This is the first of those new features under the “baseball & culture” section of my blog.  In addition to two types of “Saturday Suds” themes (beers to drink and places to drink them), I’ve done songs, movies, and later this week will cover my first book.  This is a different theme – I’d like to write about mascots in the game.  And this first one will be a different take from what you’d probably think of as far as “mascots”.  I’ll probably follow-up with the more traditional idea later – the San Diego Chicken would make the most sense.

But to go with the Babe Ruth theme, I Googled “Babe Ruth mascot” to see if he had some kind of affiliation or something.  I was expecting maybe a corporate sponsorship or something.  Instead I found the story of Ray Kelly.

Mascot/Team:   Little Ray (New York Yankees, 1921-1930)

Little Ray Babe Ruth Mascot

Background:   Babe Ruth was always known for being great with kids.  Beside the fact that he was the most transcendent athlete in the history of American sports, he was known for being great with his younger fans.  Ruth was never known as the most mature guy out there, and when he became famous at a young age, it’s likely that he felt far more comfortable with a pack of 10-year old kids than he was with the elite circle of Harry Frazee or Jacob Ruppert.  Being raised for the most part at the St. Mary’s School for the Boys in Baltimore, he was credited for wanting to give back.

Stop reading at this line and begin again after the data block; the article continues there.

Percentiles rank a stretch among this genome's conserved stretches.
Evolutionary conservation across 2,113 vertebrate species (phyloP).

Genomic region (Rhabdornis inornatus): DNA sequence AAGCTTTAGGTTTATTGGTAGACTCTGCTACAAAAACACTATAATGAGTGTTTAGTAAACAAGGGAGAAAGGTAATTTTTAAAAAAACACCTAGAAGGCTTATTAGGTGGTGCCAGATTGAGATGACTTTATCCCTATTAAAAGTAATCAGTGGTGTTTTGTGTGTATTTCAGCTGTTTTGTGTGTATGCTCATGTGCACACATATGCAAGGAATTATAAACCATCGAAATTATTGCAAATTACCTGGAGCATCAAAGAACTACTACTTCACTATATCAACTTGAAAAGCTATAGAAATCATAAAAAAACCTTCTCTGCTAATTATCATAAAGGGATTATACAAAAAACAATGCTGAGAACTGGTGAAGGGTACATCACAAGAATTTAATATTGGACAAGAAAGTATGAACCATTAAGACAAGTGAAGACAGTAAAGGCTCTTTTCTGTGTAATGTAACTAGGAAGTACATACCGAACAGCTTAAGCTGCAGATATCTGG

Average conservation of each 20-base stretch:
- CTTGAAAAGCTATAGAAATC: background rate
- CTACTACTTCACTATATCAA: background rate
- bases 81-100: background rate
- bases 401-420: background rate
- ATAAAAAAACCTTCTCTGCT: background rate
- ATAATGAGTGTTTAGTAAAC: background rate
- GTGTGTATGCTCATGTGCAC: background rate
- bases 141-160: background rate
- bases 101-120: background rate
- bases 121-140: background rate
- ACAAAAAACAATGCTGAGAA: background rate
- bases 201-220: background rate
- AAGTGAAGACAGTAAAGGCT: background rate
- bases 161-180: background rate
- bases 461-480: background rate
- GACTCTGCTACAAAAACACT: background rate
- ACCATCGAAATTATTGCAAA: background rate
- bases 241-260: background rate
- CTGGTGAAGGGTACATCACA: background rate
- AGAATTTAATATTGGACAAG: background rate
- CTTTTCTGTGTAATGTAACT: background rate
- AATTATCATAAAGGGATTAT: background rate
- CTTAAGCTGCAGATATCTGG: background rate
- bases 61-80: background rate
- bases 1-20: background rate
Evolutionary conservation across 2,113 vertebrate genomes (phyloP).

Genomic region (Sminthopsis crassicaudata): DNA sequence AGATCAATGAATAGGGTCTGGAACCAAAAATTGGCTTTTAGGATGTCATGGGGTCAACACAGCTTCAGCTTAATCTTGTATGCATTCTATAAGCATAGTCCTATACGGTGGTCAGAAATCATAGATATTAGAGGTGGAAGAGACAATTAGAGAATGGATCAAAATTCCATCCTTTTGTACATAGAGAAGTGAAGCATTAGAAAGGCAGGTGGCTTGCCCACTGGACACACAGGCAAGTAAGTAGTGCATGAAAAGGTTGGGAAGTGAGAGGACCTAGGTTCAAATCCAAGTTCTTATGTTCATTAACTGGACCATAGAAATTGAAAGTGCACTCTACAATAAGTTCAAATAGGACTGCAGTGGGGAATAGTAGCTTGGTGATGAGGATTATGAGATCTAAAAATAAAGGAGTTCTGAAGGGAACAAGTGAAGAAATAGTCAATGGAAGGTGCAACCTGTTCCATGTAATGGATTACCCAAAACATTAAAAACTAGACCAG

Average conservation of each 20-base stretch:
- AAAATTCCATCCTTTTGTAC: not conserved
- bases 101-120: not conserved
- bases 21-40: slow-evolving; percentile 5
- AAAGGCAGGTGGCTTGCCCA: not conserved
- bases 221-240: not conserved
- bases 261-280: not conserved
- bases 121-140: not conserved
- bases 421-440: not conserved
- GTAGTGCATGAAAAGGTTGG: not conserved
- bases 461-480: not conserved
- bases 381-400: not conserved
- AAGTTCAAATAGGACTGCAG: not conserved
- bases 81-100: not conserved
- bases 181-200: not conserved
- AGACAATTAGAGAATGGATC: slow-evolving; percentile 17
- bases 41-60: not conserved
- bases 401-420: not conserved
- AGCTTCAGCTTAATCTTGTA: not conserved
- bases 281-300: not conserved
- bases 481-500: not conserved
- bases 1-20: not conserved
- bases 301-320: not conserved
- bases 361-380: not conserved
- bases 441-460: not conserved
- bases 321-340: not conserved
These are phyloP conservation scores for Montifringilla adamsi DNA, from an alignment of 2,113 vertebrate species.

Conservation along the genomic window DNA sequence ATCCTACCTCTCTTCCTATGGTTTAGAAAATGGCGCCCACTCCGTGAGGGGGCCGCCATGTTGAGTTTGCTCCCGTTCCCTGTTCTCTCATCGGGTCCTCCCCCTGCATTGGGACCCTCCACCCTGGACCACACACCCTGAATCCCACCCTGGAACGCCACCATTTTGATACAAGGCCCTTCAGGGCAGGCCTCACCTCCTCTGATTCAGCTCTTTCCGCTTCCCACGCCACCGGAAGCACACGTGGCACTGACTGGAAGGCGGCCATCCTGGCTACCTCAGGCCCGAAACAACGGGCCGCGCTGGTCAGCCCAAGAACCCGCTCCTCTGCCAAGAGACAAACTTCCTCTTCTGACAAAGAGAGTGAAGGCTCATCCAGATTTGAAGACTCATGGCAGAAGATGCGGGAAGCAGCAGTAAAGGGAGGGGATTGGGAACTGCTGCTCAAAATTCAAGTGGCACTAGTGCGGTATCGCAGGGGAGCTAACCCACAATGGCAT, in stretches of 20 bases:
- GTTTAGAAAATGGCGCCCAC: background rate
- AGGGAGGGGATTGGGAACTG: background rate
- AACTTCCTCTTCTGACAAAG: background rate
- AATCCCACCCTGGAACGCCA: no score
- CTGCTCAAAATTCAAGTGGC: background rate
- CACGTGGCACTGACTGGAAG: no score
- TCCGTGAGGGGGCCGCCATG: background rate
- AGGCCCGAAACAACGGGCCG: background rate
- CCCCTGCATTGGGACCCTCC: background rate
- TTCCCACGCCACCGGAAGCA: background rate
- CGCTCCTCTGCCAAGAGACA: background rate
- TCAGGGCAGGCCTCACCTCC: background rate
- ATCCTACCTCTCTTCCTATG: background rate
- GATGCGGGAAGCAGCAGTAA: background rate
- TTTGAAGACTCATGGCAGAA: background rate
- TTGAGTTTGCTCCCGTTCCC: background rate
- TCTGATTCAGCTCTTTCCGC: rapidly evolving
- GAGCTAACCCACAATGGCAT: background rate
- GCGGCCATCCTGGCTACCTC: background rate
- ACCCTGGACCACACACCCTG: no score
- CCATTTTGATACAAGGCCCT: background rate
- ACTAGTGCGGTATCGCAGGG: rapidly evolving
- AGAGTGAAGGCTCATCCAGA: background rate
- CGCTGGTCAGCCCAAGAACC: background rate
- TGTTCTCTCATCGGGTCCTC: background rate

In 1921, Ruth was in his second year with the Yankees; this was before “The House that Ruth Built”, and the Yankees were renting the Polo Grounds from the Giants.  That year, Ruth saw a father and his young son playing catch at a park near his house, and the ever-friendly Babe joined them.  Babe was so impressed with Ray Kelly, that the next day the 3-year old was at the Polo Grounds for the Yankees game as Ruth’s “official” mascot.  “Little Ray” was there when Yankee Stadium opened in 1923 – the picture above is from the ballpark’s opening.  Kelly kept that role for a decade, until he was 13.  Even after leaving the team to attend school, Kelly and his father did get to attend the 1932 World Series in Chicago as Ruth’s guest.  He maintains to this day that Ruth did in fact call his shot in the third game of the series.

Outside of baseball:   After his Yankee days, Little Ray grew up to serve as an Army sergeant in World War II.  He later graduated from Pace University and worked as an accountant.  My grandfather fought in WWII and I’m an accountant – so I can relate on some level.  Though I was never a professional ballplayer’s mascot :).  Kelly passed away in 2001, 6 years after the baseball world “rediscovered” his story around the celebrations for Ruth’s 100th birthday.  Here’s a little more detail on his story.

Baseball card connection:  There are no baseball cards of “Little Ray”, but you can usually find prints of one of the 4 or 5 photos on eBay at any given time.

Update: I found one in the MegaCards Conlon Collection!  The back of the card details times when Ruth actually switched around and hit from the right side of the plate.

1992 MegaCards Ruth 1923 Ray Kelly